Guest blog – Nahla Davies is a software developer and tech writer. Before devoting her work full time to technical writing, she managed—among + Read More
In 2013, Amy’s Baking Company became famous overnight after premiering on a particularly dramatic episode of Gordon Ramsay’s “Kitchen Nightmares” – a reality TV series that followed Ramsay’s attempts to help struggling food establishments improve their business. Once a failing restaurant, Amy’s Baking Company now had a flock of new customers rushing to their location in Scottsdale, Arizona, eager to check out the only establishment that the renowned chef had ever walked out on mid-episode.
With the fame came a wave of social media engagement. New customers and fans of the show posted comments and reviews of Amy’s Baking Company to social media channels like Facebook, Yelp, Twitter, and Reddit. That’s when the real nightmare started.
Instead of engaging in proper social media customer service, Amy’s Baking Company had what the internet described as a “meltdown,” unleashing a tirade of insults against their customers and critics. On their Facebook page, the restaurant dared those who were criticizing them online to come say it to their face – at the same time, they claimed that the police were going to arrest everyone who had posted a negative comment. On Reddit, they created fake accounts to try and scare their customers into believing that these supposed arrests were already happening. This over-the-top reaction generated more criticism, and attracted a growing amount of people eager to mess with the frantic business owners.
After hours of repeated threats and curses, Amy’s Baking Company updated their Facebook, saying (instead of apologizing) that their social media accounts had been hacked.
Although this case may be extreme, it isn’t unique. As the years have passed, social media has brought an ever-increasing amount of empowerment to customers, and a growing set of expectations. Large corporations and small companies alike have had to either learn how to properly engage with customers over social media, or lose business as a result. This blog post will show you exactly why social media customer service is so important, and how social media support can help take your business into the future of customer care.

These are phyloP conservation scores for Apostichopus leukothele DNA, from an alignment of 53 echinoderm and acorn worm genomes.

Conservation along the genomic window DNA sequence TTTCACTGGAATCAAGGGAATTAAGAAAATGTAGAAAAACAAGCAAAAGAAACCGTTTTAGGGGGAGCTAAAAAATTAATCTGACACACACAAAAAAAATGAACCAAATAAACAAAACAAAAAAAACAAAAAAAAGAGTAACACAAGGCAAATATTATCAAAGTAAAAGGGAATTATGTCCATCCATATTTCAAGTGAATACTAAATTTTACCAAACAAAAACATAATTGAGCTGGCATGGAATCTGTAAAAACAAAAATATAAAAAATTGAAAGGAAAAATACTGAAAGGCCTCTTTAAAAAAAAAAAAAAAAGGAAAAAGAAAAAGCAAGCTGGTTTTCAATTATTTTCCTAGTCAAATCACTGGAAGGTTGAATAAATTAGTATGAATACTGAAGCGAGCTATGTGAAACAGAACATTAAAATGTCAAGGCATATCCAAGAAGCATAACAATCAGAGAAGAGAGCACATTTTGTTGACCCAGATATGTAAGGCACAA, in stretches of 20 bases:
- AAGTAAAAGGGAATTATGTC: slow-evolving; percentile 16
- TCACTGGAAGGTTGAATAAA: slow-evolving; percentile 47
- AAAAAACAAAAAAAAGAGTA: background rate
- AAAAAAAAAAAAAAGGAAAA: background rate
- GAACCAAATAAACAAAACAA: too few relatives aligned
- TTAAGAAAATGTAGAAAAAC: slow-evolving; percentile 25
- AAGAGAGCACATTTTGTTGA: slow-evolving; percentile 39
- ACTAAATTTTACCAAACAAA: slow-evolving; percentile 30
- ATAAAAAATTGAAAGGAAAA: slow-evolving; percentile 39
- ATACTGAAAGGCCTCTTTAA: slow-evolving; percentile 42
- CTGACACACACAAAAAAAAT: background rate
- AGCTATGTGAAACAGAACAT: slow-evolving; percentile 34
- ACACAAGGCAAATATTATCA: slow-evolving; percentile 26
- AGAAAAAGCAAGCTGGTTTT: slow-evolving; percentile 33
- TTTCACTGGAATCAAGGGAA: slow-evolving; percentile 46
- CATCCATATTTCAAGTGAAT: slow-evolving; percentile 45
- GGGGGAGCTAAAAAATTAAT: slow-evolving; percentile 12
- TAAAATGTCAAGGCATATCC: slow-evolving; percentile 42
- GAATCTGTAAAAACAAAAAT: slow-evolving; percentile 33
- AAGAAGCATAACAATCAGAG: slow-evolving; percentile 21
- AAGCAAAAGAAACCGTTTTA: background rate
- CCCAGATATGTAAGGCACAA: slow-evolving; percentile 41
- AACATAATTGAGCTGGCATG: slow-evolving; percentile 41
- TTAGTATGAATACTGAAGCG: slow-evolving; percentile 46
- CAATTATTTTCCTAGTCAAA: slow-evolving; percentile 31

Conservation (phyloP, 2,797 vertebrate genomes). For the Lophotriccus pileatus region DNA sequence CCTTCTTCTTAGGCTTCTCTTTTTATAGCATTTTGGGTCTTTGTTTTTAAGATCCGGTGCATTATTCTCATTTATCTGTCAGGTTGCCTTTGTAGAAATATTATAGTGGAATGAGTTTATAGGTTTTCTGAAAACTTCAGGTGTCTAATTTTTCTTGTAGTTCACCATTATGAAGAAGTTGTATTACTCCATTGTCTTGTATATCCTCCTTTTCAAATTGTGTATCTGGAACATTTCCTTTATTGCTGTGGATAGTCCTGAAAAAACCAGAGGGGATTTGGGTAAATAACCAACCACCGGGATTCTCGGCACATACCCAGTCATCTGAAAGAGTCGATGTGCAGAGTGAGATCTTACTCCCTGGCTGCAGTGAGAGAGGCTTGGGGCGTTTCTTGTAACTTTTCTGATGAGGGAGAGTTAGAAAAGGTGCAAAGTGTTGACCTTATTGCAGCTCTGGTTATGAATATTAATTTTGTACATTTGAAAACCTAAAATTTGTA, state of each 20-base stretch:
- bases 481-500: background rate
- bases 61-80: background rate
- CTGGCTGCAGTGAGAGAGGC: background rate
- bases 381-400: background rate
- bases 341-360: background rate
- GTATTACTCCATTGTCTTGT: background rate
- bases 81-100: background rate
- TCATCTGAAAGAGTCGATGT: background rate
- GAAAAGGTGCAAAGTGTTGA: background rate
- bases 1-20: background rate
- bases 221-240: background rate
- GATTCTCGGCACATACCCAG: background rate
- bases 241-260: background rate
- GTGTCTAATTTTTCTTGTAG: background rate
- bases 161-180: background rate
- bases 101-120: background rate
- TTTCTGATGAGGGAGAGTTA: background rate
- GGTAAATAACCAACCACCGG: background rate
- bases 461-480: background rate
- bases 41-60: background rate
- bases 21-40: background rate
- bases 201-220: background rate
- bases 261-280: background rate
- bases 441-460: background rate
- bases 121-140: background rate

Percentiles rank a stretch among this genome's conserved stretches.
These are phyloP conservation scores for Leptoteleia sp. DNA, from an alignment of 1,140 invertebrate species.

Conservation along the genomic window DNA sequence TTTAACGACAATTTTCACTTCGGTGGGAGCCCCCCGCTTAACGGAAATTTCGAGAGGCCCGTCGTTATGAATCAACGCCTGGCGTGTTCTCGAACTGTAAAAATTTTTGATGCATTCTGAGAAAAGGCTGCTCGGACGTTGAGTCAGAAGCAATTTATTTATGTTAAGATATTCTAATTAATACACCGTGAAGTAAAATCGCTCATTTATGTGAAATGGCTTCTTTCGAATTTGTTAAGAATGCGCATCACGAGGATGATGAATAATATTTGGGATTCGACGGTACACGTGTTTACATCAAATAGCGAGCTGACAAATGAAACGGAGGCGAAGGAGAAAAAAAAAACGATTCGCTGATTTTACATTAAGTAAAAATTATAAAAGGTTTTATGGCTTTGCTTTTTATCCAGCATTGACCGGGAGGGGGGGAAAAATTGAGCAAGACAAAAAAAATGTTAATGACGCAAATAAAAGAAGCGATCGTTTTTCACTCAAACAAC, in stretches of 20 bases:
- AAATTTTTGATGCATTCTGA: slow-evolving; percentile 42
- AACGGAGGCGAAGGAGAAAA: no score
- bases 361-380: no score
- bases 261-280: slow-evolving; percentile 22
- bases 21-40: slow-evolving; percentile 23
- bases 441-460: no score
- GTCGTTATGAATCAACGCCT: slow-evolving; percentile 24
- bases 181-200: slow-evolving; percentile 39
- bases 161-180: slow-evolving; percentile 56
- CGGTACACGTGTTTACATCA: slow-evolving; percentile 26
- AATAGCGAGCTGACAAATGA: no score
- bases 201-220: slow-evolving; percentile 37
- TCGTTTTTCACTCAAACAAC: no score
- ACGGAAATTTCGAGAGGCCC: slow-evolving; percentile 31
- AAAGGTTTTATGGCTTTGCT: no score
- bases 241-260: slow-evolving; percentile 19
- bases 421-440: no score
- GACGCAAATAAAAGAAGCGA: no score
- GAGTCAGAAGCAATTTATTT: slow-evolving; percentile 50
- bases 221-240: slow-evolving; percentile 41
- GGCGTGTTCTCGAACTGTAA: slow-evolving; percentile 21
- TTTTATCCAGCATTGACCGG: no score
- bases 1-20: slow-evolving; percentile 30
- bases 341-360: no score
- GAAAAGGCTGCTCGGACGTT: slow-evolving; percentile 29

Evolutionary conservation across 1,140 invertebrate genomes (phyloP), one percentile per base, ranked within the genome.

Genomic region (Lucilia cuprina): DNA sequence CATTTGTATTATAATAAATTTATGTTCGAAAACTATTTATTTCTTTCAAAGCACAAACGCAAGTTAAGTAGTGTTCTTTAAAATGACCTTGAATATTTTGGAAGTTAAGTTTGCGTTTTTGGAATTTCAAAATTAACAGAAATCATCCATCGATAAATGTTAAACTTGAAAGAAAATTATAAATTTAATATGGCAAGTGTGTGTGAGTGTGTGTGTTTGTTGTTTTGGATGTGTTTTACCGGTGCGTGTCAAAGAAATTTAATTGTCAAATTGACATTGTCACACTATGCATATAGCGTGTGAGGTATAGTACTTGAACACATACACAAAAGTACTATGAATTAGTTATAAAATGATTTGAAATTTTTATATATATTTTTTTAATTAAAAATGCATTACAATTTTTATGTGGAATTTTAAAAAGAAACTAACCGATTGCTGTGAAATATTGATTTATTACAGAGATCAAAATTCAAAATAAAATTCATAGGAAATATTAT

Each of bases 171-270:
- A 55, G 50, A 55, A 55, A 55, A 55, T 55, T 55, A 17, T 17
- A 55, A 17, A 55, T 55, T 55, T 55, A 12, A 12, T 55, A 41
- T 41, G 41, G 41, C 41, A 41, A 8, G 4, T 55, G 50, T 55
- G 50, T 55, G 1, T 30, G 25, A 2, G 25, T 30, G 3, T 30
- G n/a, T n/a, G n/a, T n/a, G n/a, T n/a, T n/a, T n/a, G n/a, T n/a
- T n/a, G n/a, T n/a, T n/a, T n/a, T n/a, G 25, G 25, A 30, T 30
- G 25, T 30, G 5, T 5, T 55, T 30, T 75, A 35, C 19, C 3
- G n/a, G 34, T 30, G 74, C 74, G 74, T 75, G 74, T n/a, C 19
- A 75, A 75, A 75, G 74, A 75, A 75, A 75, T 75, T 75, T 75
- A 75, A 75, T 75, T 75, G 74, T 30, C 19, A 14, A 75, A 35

As of right now, Facebook has over 2 Billion active users. Instagram has over 700 Million. Twitter has more than 328 Million monthly users. And Snapchat has at least 300 Million. While not every single customer will be on social media, the numbers make it clear that a large amount of them will be. That’s a lot of potential for customer care.
The problem is, although many companies already use social media, they aren’t using it the right way. Brands on social media typically send out 23 promotional messages for every 1 response given to their audience. If a brand does end up actually responding, it’s usually after letting the user hang for an average of 10 hours, even though most consumers consider under 4 hours reasonable. This isn’t exactly a great connection.
By practicing effective social media customer service, you will be able to connect with your customers, and show them that their voices matter. By responding to inquiries, feedback, praise, and complaints in a timely and compassionate way, you will be able to cultivate a caring brand image, and in turn generate more positive, productive connections, rather than one-sided posts.
Hearing from your customers is an indispensable part of growing a successful business. Customer feedback can help you remedy website glitches, improve processes, adjust your policies and better your products. The problem is, you can send out customer survey after customer survey – despite your best efforts to make a connection, oftentimes you never end up hearing back.
How can social media customer service help? Research from OpinionLab shows that 66% of customers prefer to give feedback by actively reaching out – not by taking surveys. Social media allows customers to reach out to companies easily, without going out of their way. Instead of scouring a website for a company’s contact info, or spending minutes filling out a survey, customers can tell companies what they think within seconds, as easily as tagging them in a status, tweet, or post.
JetBlue discovered the power of social media as a source of customer feedback back in 2007, after they posted a video on YouTube apologizing for what later become known as the “Valentine’s Day Crisis” – an incident where storms kept passenger-filled planes on the runway for hours, and led to about 1,000 canceled flights in five days. According to Marty St. George, JetBlue’s then VP (and current EVP): “Some of this feedback was, ‘I can’t believe you guys let us down like this.’ Some of the feedback was, ‘I still love you and it’s OK.’ As a marketer, my response was, ‘This is like crack because I spent a lot of money and waited a long time to get feedback like this via traditional market research.’ [Now] I’m getting instantaneous feedback. To me, that was the power of it.”
Instantaneous feedback leaves room for immediate improvements and adjustments to your business. Ask yourself the following questions as you review customer comments:
Some customers may not feel moved to contact your company directly, but that doesn’t mean they aren’t saying anything about you. By having an active social media customer care system, you can type your company’s name into the search bar, to find out what customers are saying about you in public posts or tweets.